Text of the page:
“hands-on” will be about how to do what some of us call “theory by way of ethnography (Glaeser 2004).”
Most of the essay gives conceptual tools that allow you to practice the art of taking fieldnotes,
since these notes are the heart and soul of an ethnographic study. In that long section on “how to take
fieldnotes,” we highlight ways of organizing your perceptions,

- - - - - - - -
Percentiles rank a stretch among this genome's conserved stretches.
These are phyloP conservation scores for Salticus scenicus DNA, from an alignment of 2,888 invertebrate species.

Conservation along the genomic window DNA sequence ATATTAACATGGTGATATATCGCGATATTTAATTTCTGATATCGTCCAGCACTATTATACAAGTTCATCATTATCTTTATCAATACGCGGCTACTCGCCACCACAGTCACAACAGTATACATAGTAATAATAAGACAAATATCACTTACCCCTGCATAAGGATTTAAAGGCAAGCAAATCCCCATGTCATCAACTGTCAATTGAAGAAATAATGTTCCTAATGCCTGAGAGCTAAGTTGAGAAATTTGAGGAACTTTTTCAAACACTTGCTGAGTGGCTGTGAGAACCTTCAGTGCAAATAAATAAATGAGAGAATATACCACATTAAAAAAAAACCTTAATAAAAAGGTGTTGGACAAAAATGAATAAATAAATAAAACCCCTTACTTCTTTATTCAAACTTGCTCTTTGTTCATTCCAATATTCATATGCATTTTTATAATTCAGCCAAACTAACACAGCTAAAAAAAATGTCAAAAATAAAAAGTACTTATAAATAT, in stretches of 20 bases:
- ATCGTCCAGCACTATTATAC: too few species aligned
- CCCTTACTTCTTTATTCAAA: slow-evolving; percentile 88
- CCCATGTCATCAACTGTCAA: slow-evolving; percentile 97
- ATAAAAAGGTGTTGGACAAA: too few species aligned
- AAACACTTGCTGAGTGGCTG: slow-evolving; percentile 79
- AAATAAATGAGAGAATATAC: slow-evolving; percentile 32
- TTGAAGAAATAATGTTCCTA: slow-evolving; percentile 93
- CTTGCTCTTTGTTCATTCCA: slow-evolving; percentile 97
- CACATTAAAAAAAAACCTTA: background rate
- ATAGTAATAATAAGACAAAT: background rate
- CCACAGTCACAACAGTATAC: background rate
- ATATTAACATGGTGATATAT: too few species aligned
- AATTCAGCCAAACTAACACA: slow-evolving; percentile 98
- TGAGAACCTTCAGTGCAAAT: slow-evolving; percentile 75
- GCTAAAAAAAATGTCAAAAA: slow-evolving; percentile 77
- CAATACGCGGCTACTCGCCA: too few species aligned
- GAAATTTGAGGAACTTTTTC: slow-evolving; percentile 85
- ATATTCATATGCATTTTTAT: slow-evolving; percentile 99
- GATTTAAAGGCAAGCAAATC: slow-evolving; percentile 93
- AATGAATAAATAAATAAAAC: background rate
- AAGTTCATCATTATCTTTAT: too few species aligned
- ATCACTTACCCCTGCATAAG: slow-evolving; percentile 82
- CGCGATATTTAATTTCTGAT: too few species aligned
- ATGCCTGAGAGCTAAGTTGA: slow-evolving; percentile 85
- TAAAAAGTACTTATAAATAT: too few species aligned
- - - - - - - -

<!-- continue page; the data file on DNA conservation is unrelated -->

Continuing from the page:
4. where to write notes. and asking how it becomes relevant. Translations between different audiences. By noticing key phrases 5. you have varied relationships. Section One: Sensitizing Concepts Translations Communication always involves translation. even if you think they are hiding something from themselves. luckily for you. so that members can fulfil . depending on the devices that are in the situation.” but to discover how these are all real in different ways. By noticing how the stories meet friction in situations where they never perfectly fit. to keep going. 2. who the listeners are. this careful way of distinguishing one situation from another is what allows to make your way through life in a world that is complex and plural—a world in which. 6. funny. how to organize them. when you are at work vs. comfortable or uncomfortable furniture. what to tell people about your presence. but do assume that the stories matter to the members. talking to the local grocer. Any organization is made up of various “stages” with different “audiences. we will go back to the more nitty-gritty questions of how to select a research site. What are some of these “translations” that you might discover in your fieldwork? a. By treating “social structure” as (provisionally) irrelevant. visible and invisible. By noticing incongruous. These forces will become evident in your fieldsite. This is not just hypocrisy. The point for ethnographers is not to find “the real self. at home. what makes them feel real for people in a situation—real enough. when you are talking to teachers vs. For example.” in fieldnotes. or how “bureaucracy” works. as long as you pay close enough attention to the “unsaid (Jalbert 1994). By paying attention to the ways that people tell stories about what they are doing. By closely observing the ways that people translate the same experience into different words depending on who the speaker is. on who the imagined listeners are. deciphering silence is just as important as deciphering speech. on what kinds of expectations—For fun? Spiritual fulfilment? Battle?—that participants and other audiences bring to the scene. By focusing just as much on the unsaid. or difficult moments (Katz 2001).1. by not presuming to know what racism is or how it works in any situation. and other things that we could call “material” conditions (if that expression did not come with the whole boatload of Marxian baggage).” The first part of this essay takes these items one at a time. if at all. such as account books that need to be filled out. Next. a teen community service club might need to document members’ volunteer-hours.” that each has its own expectations and requirements. or how political power works behind the scenes. You yourself sound very different from one situation to another. 3. at least. Don’t take these stories to be good explanations. 7. on “what cannot be said” and “what goes without saying” just as much as you focus on “what can and is said.